Monterey, California in the 1940's. Cannery Row - the section of town where the now closed fish canneries are located - is inhabited primarily by the down and out, although many would not ... See full summary »
A well meaning but burned-out high school teacher tries to maintain order against the backdrop of a pending lawsuit against his school district when it comes to light they gave a diploma to an illiterate student.
Construction workers in World War II in the Pacific are needed to build military sites, but the work is dangerous and they doubt the ability of the Navy to protect them. After a series of ... See full summary »
This sequel cost eight times as much as the original American Graffiti (1973), but was brought in within it's $6 million budget and forty five day schedule. See more »
Toad is portrayed as a helicopter pilot, wearing the appropriate rank of a warrant officer, yet he is treated as a low-ranking enlisted man who takes orders from the First Sergeant and is placed on details for enlisted men. Normally, this would not be the case, as a warrant officer outranks a First Sergeant, and therefore would not carry out such tasks. Additionally, Toad's poor vision would have most-likely precluded him from being a helicopter pilot in the first place. See more »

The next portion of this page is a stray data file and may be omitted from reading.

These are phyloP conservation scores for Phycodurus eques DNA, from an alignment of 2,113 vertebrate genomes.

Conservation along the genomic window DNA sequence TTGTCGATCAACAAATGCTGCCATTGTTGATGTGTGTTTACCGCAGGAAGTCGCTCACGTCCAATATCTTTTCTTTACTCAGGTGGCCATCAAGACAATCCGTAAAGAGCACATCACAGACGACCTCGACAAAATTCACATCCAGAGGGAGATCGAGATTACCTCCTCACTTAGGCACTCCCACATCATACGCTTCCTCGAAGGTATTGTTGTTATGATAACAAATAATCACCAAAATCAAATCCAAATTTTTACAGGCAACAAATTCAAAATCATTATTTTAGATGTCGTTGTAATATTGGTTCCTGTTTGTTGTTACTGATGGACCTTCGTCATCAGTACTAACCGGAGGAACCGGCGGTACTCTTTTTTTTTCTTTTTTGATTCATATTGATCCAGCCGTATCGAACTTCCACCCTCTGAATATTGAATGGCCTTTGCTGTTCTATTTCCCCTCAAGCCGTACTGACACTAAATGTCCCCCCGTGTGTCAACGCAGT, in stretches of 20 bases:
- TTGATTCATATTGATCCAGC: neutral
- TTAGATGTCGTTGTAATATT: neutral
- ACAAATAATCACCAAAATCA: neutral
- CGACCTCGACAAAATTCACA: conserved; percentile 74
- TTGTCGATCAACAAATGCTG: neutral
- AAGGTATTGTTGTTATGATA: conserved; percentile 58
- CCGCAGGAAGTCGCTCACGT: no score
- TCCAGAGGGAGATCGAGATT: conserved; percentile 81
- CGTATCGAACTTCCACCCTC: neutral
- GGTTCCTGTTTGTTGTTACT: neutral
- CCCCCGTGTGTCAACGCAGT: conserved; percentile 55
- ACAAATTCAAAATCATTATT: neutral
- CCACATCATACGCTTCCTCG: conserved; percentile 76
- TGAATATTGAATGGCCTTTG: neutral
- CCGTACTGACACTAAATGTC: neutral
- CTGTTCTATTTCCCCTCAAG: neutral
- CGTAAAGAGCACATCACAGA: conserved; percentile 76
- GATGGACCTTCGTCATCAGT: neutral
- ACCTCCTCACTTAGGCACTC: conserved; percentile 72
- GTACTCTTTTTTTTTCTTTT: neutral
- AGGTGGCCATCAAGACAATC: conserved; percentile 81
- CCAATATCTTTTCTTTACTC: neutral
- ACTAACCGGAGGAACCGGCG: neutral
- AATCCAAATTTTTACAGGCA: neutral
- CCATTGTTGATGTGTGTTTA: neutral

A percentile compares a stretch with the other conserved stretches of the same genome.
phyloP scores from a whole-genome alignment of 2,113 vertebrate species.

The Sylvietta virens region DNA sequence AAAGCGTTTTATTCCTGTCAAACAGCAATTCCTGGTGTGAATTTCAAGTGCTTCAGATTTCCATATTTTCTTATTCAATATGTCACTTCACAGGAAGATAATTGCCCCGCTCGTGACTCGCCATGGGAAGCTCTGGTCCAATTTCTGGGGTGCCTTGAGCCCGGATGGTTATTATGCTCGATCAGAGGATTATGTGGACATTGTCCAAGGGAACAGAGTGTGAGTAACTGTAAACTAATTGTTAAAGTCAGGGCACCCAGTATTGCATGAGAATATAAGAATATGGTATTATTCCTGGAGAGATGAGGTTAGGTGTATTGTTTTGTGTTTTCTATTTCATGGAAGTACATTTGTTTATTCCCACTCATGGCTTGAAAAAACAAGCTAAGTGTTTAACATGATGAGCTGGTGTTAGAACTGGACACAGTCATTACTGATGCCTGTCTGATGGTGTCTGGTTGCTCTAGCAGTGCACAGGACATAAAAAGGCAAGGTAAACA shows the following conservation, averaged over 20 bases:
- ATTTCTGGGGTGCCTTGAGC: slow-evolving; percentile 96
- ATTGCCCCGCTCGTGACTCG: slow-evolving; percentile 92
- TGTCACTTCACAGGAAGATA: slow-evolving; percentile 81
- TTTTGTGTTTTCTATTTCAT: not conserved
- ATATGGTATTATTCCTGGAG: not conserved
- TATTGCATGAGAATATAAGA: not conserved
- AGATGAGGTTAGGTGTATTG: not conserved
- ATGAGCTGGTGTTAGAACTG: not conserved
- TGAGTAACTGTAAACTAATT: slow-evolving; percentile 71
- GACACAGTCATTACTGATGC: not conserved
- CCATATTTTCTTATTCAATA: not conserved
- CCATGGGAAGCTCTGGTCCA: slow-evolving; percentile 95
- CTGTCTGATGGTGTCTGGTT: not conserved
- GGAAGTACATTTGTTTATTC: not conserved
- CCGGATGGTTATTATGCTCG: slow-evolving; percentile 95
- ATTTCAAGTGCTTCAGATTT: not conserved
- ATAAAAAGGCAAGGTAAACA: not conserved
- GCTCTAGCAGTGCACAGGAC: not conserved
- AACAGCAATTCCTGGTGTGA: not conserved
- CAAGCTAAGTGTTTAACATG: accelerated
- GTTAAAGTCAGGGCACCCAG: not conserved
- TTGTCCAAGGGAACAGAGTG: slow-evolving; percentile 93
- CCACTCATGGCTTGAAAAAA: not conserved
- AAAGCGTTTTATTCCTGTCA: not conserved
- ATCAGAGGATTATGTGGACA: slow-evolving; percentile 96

I'm guessing a lot of folks that have complained about the split screen in MAG kid of missed yet another bit of cleverness that seemed to fly over the heads of a lot of viewers.
Each section (year) is shot in a different manner to make a secondary visual comment. The Vietnam stuff is all shot on 16mm, hand-held and grainy as hell to simulate the stuff we were watching on the nightly news back then.
Milner's sequences are shot in super widescreen, Debbie's stuff is split screen, sped up, slowed down - your basic "statement" crap from the late 60's and Ron Howard's happy home life is shot with the over-lit, over-tailored feel of a "mainstream" comedy ala Doris Day/Bob Hope circa 1965.
Personally, I found it amusing.
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